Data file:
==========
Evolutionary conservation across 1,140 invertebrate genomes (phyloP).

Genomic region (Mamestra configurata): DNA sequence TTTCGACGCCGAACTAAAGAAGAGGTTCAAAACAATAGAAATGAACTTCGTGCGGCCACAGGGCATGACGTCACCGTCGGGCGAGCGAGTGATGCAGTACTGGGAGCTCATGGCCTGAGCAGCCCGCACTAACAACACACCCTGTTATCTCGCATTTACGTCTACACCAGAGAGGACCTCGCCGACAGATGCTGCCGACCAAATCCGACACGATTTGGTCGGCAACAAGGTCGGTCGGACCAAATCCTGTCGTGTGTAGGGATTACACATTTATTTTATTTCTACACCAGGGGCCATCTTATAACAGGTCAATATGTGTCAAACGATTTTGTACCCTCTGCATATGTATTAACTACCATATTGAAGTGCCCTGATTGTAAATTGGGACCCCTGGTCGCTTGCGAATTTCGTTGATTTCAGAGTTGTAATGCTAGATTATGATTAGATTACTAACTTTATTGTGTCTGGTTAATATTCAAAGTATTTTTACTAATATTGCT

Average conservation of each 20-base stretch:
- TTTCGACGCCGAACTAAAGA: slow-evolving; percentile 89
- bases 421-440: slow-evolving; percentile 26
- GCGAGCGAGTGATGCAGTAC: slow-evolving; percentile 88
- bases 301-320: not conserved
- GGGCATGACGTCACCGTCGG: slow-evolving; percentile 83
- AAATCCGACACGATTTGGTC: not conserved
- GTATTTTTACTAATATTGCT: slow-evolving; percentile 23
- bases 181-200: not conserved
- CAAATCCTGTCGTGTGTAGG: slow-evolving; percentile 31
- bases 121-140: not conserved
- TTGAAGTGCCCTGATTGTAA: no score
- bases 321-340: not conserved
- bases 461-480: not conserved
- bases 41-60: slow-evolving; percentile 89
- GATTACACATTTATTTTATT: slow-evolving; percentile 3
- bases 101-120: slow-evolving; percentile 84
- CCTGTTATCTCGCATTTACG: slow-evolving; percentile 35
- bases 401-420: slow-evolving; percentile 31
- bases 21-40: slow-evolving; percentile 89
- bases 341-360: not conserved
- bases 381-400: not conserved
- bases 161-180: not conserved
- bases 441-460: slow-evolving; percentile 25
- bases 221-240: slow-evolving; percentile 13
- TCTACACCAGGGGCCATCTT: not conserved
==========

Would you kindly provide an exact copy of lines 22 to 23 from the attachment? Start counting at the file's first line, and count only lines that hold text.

- bases 21-40: slow-evolving; percentile 89
- bases 341-360: not conserved